3rd Sunday of the Year (B) 2018

Jesus of Nazareth did not come to start a new religion.
He did not come to bring us new doctrine.
He came to bring us ‘Good News.’
What is ‘good news.’
( Imagine you are in a dead end job. You and your family are struggling to make ends meet. You constantly fear eviction from your house because of arrears in rent. Then you get an official letter from an attorney in America informing you that a far out relative, of whom you have never heard, has died leaving three million dollars. After a long search you are found to be the nearest living relative. After costs you are due two million dollars and sixty five cents.)
This will certainly qualify as good news. This well certainly change your life. It will involve a change in attitude.
(Imagine you are diagnosed with cancer. Tests suggest it is very aggressive with a very poor prognosis. You are operated on with little hope of success. Post operatively you are informed that it is nothing as aggressive as feared and was successfully removed in its entirety and there is no reason why you should not live to a ripe old age.)
This will certainly qualify as good news. This will change your life. This will involve a change in attitude.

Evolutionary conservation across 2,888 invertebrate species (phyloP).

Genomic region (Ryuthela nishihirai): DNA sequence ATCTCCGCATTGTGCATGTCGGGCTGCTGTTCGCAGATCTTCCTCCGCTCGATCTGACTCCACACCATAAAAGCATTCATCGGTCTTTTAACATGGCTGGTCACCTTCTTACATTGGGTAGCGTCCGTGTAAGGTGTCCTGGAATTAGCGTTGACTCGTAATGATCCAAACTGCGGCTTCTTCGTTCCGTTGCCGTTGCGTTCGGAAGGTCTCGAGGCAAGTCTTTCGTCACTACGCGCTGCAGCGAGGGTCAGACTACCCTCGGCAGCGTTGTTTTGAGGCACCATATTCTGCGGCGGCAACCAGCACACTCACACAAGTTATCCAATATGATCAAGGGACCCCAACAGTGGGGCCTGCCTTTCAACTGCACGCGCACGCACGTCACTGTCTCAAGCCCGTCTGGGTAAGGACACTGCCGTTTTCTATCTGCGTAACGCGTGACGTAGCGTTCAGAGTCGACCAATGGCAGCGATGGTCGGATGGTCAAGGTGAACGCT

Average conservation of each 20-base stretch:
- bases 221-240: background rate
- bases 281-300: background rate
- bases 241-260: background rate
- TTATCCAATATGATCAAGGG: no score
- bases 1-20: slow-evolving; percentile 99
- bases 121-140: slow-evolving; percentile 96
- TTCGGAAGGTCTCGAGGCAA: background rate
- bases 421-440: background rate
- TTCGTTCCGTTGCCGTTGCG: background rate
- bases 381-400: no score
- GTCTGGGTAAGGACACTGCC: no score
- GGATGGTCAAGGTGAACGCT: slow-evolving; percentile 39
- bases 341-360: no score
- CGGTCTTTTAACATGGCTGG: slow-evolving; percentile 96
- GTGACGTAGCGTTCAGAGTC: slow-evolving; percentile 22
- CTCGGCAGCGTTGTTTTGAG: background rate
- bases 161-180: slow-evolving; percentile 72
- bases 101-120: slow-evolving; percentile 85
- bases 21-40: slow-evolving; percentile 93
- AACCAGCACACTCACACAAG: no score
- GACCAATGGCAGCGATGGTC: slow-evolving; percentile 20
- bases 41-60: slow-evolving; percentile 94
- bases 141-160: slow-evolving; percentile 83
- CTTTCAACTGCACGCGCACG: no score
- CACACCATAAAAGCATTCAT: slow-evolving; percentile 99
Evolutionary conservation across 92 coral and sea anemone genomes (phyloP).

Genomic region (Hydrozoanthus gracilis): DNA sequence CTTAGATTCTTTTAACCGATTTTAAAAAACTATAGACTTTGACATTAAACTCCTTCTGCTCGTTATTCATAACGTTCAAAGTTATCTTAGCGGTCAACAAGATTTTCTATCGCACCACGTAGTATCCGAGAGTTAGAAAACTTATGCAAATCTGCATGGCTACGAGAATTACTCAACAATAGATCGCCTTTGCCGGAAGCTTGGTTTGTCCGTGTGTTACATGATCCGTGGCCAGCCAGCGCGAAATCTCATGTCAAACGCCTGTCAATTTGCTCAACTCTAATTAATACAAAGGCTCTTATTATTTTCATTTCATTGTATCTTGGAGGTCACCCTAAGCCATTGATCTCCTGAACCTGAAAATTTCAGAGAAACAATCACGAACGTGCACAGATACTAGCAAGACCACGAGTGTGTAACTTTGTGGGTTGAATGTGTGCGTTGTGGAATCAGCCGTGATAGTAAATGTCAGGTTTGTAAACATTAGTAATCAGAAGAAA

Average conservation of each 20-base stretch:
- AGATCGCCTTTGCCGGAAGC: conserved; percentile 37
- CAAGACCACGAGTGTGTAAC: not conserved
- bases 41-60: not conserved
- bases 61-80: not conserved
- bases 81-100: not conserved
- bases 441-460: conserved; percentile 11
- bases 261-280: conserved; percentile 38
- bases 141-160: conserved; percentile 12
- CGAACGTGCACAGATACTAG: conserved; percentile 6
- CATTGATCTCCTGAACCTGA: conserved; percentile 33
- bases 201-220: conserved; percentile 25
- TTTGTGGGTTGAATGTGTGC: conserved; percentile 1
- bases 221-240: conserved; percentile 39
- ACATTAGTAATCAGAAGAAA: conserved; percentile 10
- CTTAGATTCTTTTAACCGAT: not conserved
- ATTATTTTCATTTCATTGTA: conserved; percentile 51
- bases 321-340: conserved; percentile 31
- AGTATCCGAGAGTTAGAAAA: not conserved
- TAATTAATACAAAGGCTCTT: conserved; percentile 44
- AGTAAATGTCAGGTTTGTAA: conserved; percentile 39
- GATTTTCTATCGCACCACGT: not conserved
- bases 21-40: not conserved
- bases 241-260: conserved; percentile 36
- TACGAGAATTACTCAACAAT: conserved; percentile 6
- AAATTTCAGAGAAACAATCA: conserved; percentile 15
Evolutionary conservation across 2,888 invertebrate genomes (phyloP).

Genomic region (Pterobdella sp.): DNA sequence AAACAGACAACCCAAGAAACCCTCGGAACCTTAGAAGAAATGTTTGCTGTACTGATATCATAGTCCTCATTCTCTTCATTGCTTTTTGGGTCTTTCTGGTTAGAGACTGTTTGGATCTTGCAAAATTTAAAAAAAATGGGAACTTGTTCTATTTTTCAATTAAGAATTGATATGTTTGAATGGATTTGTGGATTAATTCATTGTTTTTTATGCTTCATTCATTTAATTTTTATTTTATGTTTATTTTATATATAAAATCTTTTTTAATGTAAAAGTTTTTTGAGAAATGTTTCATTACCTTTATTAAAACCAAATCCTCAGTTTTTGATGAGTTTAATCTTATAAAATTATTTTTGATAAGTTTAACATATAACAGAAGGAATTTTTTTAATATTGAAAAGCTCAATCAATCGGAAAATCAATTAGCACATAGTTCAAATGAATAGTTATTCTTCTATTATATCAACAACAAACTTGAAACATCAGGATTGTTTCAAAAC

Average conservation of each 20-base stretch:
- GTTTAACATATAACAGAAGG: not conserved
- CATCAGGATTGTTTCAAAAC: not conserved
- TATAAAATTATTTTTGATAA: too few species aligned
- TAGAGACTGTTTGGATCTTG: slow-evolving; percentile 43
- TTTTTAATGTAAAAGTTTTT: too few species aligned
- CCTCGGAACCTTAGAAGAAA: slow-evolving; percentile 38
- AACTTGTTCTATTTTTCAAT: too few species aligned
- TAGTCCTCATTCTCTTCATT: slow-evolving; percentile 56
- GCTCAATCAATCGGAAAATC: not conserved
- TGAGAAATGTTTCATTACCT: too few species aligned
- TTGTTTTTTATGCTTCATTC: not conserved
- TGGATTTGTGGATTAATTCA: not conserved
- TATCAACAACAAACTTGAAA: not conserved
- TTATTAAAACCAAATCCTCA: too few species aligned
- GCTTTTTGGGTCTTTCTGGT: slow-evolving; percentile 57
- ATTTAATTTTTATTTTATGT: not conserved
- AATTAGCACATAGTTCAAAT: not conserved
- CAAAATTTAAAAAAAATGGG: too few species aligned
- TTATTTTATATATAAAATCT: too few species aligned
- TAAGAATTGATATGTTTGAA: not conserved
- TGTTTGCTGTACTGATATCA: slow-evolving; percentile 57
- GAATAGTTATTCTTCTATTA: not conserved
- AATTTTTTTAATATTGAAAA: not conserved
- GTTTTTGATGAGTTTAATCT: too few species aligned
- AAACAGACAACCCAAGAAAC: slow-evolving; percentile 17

What ‘Good News’ did Jesus of Nazareth bring me?
For me the Good News is that we are all God’s children. We are all brothers and sisters. My Creator is intimately involved in every aspect of my life. My God is totally committed to my physical and spiritual wellbeing.
This situation is not and cannot be merited, achieved, gained, or earned in any way, no matter what I do. It is pure gift. Given freely with no strings attached. The only input I have is to accept the free gift or reject it.
I think that this is great news.
This Good News has the added perk of involving resurrection from death and sharing Eternal Life with God.
To be authentic the motivation for all religion must be gratitude.
Unfortunately religion is often presented as the way to merit or gain or win Eternal Life.
This is false religion and is insulting to God.
All theology and Scripture must be interpreted in the light of the above facts. If theology, doctrine, or scripture does not seem to fit in with the above then these discrepancies must be reappraised and reinterpreted.
Basically prayer must be contemplation of, thinking about, these gifts from God so that our hearts might overflow with gratitude.
Irrespective of what my life is like, the very fact that I live, have being, exist, am conscious of myself and of things around me is, in itself a fantastic gift.